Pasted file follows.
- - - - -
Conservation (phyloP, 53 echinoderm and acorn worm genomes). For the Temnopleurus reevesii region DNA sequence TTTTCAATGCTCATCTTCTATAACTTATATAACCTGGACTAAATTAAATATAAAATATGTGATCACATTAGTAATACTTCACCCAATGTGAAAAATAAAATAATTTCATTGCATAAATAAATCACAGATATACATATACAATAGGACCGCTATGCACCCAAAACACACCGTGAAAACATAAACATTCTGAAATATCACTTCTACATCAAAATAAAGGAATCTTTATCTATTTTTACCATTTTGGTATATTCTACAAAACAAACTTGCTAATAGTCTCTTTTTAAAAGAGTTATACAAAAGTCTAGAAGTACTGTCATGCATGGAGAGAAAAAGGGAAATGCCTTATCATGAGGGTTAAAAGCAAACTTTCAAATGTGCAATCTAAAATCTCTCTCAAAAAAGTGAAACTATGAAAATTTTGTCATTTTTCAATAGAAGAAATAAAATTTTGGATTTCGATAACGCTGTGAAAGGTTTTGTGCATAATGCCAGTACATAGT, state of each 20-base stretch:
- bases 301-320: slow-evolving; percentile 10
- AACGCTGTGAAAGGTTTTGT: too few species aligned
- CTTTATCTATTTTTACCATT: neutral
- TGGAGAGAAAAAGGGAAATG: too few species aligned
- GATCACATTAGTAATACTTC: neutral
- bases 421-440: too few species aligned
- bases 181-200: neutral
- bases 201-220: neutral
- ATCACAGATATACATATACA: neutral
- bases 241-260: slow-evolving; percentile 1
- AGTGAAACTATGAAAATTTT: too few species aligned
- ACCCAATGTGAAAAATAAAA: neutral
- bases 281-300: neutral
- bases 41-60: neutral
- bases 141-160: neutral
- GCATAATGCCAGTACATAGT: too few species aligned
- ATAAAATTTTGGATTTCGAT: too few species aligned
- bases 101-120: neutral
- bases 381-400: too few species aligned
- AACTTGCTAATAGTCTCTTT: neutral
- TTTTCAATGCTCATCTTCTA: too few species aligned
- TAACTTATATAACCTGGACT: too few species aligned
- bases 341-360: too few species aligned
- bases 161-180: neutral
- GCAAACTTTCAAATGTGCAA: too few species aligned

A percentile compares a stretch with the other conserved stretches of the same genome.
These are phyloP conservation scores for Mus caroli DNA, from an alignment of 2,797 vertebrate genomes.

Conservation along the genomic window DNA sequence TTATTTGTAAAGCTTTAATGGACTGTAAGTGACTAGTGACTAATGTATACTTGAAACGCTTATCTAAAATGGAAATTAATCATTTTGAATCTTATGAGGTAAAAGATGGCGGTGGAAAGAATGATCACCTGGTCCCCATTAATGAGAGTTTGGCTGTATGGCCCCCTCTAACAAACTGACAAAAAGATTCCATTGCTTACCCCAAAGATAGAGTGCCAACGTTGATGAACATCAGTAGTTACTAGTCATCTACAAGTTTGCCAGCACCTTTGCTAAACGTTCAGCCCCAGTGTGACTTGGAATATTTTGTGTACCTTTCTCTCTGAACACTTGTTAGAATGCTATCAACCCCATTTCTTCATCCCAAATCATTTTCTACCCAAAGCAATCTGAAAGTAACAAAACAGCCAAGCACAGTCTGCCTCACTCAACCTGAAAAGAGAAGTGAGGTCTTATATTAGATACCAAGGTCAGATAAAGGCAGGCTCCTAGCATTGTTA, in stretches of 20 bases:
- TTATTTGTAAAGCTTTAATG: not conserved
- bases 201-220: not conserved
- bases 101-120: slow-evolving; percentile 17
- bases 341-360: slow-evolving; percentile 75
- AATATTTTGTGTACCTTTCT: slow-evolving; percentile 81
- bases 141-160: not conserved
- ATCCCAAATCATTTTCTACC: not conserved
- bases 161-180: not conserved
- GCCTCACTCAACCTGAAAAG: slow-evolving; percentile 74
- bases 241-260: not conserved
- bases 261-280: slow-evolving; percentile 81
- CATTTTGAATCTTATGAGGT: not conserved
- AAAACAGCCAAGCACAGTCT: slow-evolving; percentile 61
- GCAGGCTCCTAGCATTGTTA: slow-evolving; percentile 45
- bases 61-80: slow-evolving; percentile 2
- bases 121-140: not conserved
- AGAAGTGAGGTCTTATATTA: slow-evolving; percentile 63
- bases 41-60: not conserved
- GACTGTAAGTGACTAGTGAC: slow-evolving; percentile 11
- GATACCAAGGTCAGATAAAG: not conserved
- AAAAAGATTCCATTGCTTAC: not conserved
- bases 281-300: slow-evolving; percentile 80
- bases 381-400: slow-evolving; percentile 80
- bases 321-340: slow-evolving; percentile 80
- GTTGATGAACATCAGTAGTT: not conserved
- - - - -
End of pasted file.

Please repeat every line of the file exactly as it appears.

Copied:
Conservation (phyloP, 53 echinoderm and acorn worm genomes). For the Temnopleurus reevesii region DNA sequence TTTTCAATGCTCATCTTCTATAACTTATATAACCTGGACTAAATTAAATATAAAATATGTGATCACATTAGTAATACTTCACCCAATGTGAAAAATAAAATAATTTCATTGCATAAATAAATCACAGATATACATATACAATAGGACCGCTATGCACCCAAAACACACCGTGAAAACATAAACATTCTGAAATATCACTTCTACATCAAAATAAAGGAATCTTTATCTATTTTTACCATTTTGGTATATTCTACAAAACAAACTTGCTAATAGTCTCTTTTTAAAAGAGTTATACAAAAGTCTAGAAGTACTGTCATGCATGGAGAGAAAAAGGGAAATGCCTTATCATGAGGGTTAAAAGCAAACTTTCAAATGTGCAATCTAAAATCTCTCTCAAAAAAGTGAAACTATGAAAATTTTGTCATTTTTCAATAGAAGAAATAAAATTTTGGATTTCGATAACGCTGTGAAAGGTTTTGTGCATAATGCCAGTACATAGT, state of each 20-base stretch:
- bases 301-320: slow-evolving; percentile 10
- AACGCTGTGAAAGGTTTTGT: too few species aligned
- CTTTATCTATTTTTACCATT: neutral
- TGGAGAGAAAAAGGGAAATG: too few species aligned
- GATCACATTAGTAATACTTC: neutral
- bases 421-440: too few species aligned
- bases 181-200: neutral
- bases 201-220: neutral
- ATCACAGATATACATATACA: neutral
- bases 241-260: slow-evolving; percentile 1
- AGTGAAACTATGAAAATTTT: too few species aligned
- ACCCAATGTGAAAAATAAAA: neutral
- bases 281-300: neutral
- bases 41-60: neutral
- bases 141-160: neutral
- GCATAATGCCAGTACATAGT: too few species aligned
- ATAAAATTTTGGATTTCGAT: too few species aligned
- bases 101-120: neutral
- bases 381-400: too few species aligned
- AACTTGCTAATAGTCTCTTT: neutral
- TTTTCAATGCTCATCTTCTA: too few species aligned
- TAACTTATATAACCTGGACT: too few species aligned
- bases 341-360: too few species aligned
- bases 161-180: neutral
- GCAAACTTTCAAATGTGCAA: too few species aligned

A percentile compares a stretch with the other conserved stretches of the same genome.
These are phyloP conservation scores for Mus caroli DNA, from an alignment of 2,797 vertebrate genomes.

Conservation along the genomic window DNA sequence TTATTTGTAAAGCTTTAATGGACTGTAAGTGACTAGTGACTAATGTATACTTGAAACGCTTATCTAAAATGGAAATTAATCATTTTGAATCTTATGAGGTAAAAGATGGCGGTGGAAAGAATGATCACCTGGTCCCCATTAATGAGAGTTTGGCTGTATGGCCCCCTCTAACAAACTGACAAAAAGATTCCATTGCTTACCCCAAAGATAGAGTGCCAACGTTGATGAACATCAGTAGTTACTAGTCATCTACAAGTTTGCCAGCACCTTTGCTAAACGTTCAGCCCCAGTGTGACTTGGAATATTTTGTGTACCTTTCTCTCTGAACACTTGTTAGAATGCTATCAACCCCATTTCTTCATCCCAAATCATTTTCTACCCAAAGCAATCTGAAAGTAACAAAACAGCCAAGCACAGTCTGCCTCACTCAACCTGAAAAGAGAAGTGAGGTCTTATATTAGATACCAAGGTCAGATAAAGGCAGGCTCCTAGCATTGTTA, in stretches of 20 bases:
- TTATTTGTAAAGCTTTAATG: not conserved
- bases 201-220: not conserved
- bases 101-120: slow-evolving; percentile 17
- bases 341-360: slow-evolving; percentile 75
- AATATTTTGTGTACCTTTCT: slow-evolving; percentile 81
- bases 141-160: not conserved
- ATCCCAAATCATTTTCTACC: not conserved
- bases 161-180: not conserved
- GCCTCACTCAACCTGAAAAG: slow-evolving; percentile 74
- bases 241-260: not conserved
- bases 261-280: slow-evolving; percentile 81
- CATTTTGAATCTTATGAGGT: not conserved
- AAAACAGCCAAGCACAGTCT: slow-evolving; percentile 61
- GCAGGCTCCTAGCATTGTTA: slow-evolving; percentile 45
- bases 61-80: slow-evolving; percentile 2
- bases 121-140: not conserved
- AGAAGTGAGGTCTTATATTA: slow-evolving; percentile 63
- bases 41-60: not conserved
- GACTGTAAGTGACTAGTGAC: slow-evolving; percentile 11
- GATACCAAGGTCAGATAAAG: not conserved
- AAAAAGATTCCATTGCTTAC: not conserved
- bases 281-300: slow-evolving; percentile 80
- bases 381-400: slow-evolving; percentile 80
- bases 321-340: slow-evolving; percentile 80
- GTTGATGAACATCAGTAGTT: not conserved